“As I understand it, the Labour frontbench supports this change. On a previous occasion, the leader of the Labour Party said he supported our changes to disability living allowance.”
Prime Minister David Cameron, PMQs, 24 November 2010
Mr Cameron was asked by Labour MP Willie Bain about the Government’s plans to scrap the mobility component of the disability living allowance (DLA) for people living in state-funded care homes.
DLA is a benefit for disabled children and adults, and is made made up of two components. There’s a care component – for those who need help looking after themselves or supervision to keep them safe. And there’s a mobility component – for those who have problems walking or need help to get around.
You can get just one component; or both. Payments vary from a £18.95 a week to £121.25.
In the emergency budget, the government said it would reform disability living allowance with an “objective medical assessment” for people claiming it to find out if they are capable of work.
At his first PMQs , Labour leader Ed Miliband said: “Let me turn to the issue of benefits and say to the Prime Minister that we will work with him on his reforms to disability living allowance and to sickness benefits, because they are important reforms and they need to be done.”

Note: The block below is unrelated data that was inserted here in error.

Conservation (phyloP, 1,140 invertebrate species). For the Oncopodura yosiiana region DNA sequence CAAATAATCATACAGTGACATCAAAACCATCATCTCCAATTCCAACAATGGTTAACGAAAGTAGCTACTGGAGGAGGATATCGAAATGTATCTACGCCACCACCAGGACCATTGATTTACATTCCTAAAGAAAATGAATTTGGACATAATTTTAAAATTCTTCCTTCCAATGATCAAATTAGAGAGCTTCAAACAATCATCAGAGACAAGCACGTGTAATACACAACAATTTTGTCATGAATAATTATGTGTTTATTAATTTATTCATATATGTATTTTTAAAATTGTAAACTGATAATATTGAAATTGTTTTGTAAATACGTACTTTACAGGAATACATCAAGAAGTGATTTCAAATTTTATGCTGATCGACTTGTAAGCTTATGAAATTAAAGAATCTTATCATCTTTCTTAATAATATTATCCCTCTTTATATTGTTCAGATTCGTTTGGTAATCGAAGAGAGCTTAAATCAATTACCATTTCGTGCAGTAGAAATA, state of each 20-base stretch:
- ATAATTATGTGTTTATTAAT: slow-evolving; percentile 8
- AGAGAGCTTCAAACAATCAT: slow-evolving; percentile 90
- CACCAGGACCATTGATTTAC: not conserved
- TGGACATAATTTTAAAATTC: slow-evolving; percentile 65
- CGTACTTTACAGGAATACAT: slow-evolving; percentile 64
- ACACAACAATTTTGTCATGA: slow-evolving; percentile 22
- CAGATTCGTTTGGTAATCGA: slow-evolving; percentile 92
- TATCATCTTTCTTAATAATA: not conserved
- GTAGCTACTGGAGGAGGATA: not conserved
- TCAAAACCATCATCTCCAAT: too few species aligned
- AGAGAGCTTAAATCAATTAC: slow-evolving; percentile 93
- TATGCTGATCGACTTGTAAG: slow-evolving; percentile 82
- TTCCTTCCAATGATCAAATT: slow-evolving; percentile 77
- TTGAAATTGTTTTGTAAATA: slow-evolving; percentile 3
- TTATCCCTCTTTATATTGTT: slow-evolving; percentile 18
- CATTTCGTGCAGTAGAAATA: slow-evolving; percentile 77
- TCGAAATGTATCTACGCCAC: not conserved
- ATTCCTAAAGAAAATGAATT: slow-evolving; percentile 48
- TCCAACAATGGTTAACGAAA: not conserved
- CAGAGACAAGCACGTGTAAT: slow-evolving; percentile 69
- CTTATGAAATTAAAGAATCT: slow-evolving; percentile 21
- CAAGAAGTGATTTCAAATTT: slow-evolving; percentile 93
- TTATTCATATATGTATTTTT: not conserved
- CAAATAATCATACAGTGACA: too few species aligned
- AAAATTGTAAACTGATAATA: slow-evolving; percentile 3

The government subsequently announced another change to DLA – scrapping the mobility component of the benefit for people living in state-funded care homes (on the basis that their needs are already catered for).
A parliamentary answer last week revealed that this will mean 30,000 people will lose £49.85 a week (£2,592 a year) and 30,000 will lose £18.95 a week (£985 a year). The government expects the change to save £135 million a year by 2014-15.
On Monday, the Shadow Minister for Disabled People, Margaret Curran, made her opposition known. She said disability organisations had described the change as “callous” – and asked if the government would listen to those organisations.
So, Mr Miliband had made clear he supported plans to reform DLA. But at the time, the government hadn’t announced it intended to take action on the mobility component of the benefit.
Today, Mr Cameron was answering a question from a Labour MP about the mobility component. He was wrong to say the government had Labour’s support.